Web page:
Since 1989, at least 317 people have been exonerated in the U.S. as a result of post-trial DNA evidence, according to the Innocence Project. The majority of these innocent prisoners were wrongfully convicted due to eyewitness misidentifications and false testimonies. While some studies argue that the human memory is to blame for wrongful accounts of a criminal event, others believe that the eyewitness identification process may lead witnesses to name an innocent person as the criminal.
Research by Loftus and Ketcham shows that many people believe that the human memory is infallible and that a person who witnesses a crime will have detailed information stored away in their long-term memory. However, evidence shows that a person’s long-term memory is susceptible to suggestion. People can add details to their memories or adjust their idea of what happened during a situation to fit a preconceived notion. Specific bits of information can be literally erased from the mind as well. This leaves a person’s account of what happened during a crime extremely unreliable in most cases.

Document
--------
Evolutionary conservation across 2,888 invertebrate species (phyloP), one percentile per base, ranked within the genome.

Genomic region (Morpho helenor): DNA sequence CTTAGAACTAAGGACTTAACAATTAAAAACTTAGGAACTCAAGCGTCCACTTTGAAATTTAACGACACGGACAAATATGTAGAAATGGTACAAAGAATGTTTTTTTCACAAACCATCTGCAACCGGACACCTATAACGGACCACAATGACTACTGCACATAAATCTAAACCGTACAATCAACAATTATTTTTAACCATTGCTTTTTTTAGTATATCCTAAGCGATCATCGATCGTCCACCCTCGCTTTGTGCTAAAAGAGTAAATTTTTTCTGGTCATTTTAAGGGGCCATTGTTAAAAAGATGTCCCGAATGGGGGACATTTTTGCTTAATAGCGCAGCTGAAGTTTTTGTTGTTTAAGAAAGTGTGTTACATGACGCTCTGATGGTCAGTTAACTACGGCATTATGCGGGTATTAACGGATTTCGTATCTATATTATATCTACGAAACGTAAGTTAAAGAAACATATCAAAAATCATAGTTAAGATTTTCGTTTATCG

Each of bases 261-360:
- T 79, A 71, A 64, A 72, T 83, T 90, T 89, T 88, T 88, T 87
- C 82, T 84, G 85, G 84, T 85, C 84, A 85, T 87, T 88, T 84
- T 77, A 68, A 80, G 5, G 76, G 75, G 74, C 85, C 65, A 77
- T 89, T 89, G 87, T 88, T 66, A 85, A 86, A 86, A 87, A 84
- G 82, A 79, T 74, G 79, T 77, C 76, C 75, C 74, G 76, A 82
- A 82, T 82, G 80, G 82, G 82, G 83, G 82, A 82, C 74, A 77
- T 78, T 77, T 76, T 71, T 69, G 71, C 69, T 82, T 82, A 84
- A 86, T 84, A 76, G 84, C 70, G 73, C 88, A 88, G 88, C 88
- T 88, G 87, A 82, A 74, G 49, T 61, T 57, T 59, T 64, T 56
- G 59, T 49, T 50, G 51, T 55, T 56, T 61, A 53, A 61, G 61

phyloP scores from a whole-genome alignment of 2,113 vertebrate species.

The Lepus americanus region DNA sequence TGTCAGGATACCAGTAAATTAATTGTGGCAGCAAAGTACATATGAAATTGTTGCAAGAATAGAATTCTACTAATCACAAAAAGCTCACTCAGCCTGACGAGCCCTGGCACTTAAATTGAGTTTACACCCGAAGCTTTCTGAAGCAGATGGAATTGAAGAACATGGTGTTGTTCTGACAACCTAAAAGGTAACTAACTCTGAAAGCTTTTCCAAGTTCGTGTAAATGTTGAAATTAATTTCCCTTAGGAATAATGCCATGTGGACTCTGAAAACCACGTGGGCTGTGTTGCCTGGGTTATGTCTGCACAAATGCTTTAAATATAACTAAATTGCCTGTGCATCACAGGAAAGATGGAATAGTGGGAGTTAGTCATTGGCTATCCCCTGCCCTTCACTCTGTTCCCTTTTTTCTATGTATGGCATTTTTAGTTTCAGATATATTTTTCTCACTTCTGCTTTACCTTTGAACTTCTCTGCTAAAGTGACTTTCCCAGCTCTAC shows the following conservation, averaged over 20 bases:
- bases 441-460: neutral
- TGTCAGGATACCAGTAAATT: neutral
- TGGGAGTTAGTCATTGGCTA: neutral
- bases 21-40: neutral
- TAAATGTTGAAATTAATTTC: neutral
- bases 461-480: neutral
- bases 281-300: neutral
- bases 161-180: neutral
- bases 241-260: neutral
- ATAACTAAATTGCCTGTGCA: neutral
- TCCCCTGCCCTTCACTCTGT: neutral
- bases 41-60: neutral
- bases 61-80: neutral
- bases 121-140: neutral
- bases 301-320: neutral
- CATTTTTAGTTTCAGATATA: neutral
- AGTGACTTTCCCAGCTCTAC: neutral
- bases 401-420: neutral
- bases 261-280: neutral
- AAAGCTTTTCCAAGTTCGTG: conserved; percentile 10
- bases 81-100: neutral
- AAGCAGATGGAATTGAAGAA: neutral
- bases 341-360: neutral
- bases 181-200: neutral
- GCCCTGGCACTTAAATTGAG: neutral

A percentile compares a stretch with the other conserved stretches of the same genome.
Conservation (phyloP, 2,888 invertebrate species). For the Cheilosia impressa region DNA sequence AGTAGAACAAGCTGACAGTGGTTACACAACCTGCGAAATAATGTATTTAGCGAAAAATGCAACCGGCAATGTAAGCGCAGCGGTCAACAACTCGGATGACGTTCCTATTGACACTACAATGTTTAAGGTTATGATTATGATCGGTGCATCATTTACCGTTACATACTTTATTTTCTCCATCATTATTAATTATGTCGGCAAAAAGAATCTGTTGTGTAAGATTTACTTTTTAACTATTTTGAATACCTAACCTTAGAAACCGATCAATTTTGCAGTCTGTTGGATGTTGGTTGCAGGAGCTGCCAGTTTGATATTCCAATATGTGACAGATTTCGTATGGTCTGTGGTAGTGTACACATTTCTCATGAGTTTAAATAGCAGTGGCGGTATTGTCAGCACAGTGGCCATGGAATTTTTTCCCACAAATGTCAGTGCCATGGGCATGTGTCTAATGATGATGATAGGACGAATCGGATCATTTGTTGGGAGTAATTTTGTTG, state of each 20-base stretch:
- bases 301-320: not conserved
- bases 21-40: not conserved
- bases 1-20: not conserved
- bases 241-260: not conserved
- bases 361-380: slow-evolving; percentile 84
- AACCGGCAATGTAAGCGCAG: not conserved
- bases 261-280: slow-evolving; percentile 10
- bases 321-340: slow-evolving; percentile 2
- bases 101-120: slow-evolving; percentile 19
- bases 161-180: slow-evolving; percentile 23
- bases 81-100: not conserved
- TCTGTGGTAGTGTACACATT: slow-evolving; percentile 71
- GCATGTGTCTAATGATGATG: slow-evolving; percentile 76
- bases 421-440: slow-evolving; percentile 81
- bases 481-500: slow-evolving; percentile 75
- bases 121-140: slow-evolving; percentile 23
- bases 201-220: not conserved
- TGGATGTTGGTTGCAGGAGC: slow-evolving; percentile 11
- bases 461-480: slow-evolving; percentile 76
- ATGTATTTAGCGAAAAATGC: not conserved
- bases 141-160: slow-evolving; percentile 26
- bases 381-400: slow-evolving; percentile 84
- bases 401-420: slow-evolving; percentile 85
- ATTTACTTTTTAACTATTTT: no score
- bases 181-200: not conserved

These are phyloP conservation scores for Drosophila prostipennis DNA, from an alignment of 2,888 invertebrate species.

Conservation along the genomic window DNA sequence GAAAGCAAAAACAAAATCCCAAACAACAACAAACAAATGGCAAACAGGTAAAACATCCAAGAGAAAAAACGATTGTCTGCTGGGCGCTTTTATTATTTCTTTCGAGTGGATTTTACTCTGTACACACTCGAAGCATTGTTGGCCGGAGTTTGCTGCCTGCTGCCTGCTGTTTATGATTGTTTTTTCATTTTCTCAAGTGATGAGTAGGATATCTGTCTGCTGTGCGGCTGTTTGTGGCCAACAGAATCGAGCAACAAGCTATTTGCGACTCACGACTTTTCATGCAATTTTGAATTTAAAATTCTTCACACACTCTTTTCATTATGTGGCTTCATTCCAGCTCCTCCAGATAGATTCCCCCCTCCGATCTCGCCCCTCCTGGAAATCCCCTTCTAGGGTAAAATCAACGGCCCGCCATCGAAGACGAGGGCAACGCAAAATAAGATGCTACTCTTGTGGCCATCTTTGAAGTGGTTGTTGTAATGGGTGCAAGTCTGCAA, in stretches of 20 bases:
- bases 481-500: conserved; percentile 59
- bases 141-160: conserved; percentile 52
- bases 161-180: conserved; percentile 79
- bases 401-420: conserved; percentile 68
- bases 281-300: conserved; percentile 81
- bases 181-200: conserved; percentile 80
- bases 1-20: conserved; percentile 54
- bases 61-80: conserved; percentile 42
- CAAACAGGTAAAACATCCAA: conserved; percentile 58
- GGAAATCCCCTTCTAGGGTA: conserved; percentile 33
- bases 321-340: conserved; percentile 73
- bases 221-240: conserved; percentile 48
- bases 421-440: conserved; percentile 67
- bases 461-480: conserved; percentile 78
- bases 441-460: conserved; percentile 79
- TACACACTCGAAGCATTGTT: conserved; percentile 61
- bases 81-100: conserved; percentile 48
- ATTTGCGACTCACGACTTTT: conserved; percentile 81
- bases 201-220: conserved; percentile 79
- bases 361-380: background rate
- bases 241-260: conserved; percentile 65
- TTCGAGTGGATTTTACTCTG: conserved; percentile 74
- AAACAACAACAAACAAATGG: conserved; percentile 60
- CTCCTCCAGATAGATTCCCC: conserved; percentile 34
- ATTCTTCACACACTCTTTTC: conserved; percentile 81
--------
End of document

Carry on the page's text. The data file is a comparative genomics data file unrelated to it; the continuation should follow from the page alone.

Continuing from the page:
There are many other factors that can lead an eyewitness to falsely identify a suspect, according to Scientific American. When a witness experiences severe stress during the crime, especially if a weapon is used, their memory can be affected. Racial disparities between the witness and the suspect, the use of a disguise, and the amount of light present can also affect the accuracy of eyewitness identification.
Law enforcement officers are also required to follow certain procedures when conducting a lineup. Failure to follow these processes, which include using a double-blind lineup and videotaping the identification process, may result in an inaccurate identification and subsequently a wrongful conviction.
As a result of these inaccuracies, many innocent people currently sit in prison waiting for the truth to come out, and possibly set them free. This information is to be used for general purposes only and is not to be taken for legal advice.